Tuesday, July 23, 2013

Shape and Efficiency

I have stated before that cape houses(my favorite) are extremely efficient.  When the house is close to a square, and is built low with a simple gable roof, there is a rather low square footage of skin exposed to the weather in relation to the living space inside.  Heat loss is minimal.
However, the closer to a sphere a building is, the more efficient it is.  A sphere would be a bit tough to live in if you plan to hang a picture on the wall or place a desk against a wall.  It would be a bit unconventional for most people to live in.  A round house would be close to a sphere, but a bit difficult to frame, side and to plaster inside.
A good compromise is a shape that was popular for about fifteen minutes in the 19th century.  Octagon houses were actually built from about the 1850s through the end of the century, but was only truly popular in the earlier years of that span.

The 19th century was one of revival styles in architecture. 
There was Greek Revival, which was regarded as an ideal form for a new republic as it imitated the classical and republican forms of Greece and Rome.


There was Gothic Revival. It was dark, moody and reflective the Victorian's fascination with "Gothic" literature.  The white below is not what I refer to, but rather to the colors and dark interiors often seen.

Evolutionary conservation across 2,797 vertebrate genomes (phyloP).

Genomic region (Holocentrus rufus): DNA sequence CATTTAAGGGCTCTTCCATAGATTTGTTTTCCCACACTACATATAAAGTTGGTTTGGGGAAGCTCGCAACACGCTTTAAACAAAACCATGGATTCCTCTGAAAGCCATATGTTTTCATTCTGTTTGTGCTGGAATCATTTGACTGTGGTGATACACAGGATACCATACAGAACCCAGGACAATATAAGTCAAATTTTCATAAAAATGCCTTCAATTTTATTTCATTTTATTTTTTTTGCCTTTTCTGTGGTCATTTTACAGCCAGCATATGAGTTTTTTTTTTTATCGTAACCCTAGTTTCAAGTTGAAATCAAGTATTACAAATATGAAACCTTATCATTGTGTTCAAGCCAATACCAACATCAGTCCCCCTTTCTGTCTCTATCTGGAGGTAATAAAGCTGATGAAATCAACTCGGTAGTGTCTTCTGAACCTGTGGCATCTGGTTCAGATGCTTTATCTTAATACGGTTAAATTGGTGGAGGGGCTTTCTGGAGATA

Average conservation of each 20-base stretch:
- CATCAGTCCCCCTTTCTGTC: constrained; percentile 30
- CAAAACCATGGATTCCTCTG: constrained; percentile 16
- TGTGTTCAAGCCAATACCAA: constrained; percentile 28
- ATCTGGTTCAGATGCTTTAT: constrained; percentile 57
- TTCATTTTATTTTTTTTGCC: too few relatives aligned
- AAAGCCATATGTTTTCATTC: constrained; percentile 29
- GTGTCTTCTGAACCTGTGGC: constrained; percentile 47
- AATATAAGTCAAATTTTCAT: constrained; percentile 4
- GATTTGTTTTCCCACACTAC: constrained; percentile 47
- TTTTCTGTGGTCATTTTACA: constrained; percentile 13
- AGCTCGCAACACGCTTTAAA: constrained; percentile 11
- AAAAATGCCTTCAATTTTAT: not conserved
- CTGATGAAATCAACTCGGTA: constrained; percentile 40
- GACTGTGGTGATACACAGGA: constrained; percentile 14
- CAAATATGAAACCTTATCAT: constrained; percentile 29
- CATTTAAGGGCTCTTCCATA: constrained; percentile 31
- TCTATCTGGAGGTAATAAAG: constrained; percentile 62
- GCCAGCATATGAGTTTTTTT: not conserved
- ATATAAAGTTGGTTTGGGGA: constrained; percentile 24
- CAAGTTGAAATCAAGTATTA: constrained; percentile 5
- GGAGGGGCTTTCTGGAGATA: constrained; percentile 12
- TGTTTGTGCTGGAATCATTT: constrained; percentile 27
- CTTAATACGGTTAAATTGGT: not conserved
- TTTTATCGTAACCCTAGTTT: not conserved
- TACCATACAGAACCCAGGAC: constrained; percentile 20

Italianate had it's heavy moldings, brackets, round topped arched windows and doors, stone colors, towers and a feeling of villas in the Italian countryside.

Renaissance Revival in French and Italian styles.

Later on there would be Colonial Revival, reminiscent of Federal and Georgian styles which became popular in the years surrounding the centennial.

The Octagon houses were entirely new, promoted by Orson Squire Fowler, a 19th century lecturer, and lifestyle expert as light filled, and practical.

They might actually be built in a number of the styles mentioned, but were generally fairly restrained in appearance.  This one shows characteristics of Italianate design/

Thanks to Wikipedia for the photos in this post.  A search for: Octagon Houses Wikipedia will yield a detailed article on the style and will include sample floor plans.
Framing one of these is fairly simple, making 8 identical wall sections(with variations for openings of course) and raised in a similar way to a square.  A triangular stud can fill the gaps at the corners, nailed in from the two identical studs at the end of the wall panel.  The top plate, interlocked like in a square hold the top of the walls together, extended beyond the last stud, see the drawing of the top plate below.. 
The corners need not be perfectly at the angle of the octagon, as the sheathing and corner trim will hide any less than perfect fill in the joinery.  I do not mean to advocate slovenly joinery, but rather it is not necessary to build the framing out to the corner by adding extra pieces. or trimming to the perfect angle along the length of a stud to fill out the corner  I will include a drawing of the end grain of a stud to fill the corner if you do wish to fill it properly.
the use of this design that tickles me most is the octagonal outhouse at King's Landing in New Brunswick.
To be continued

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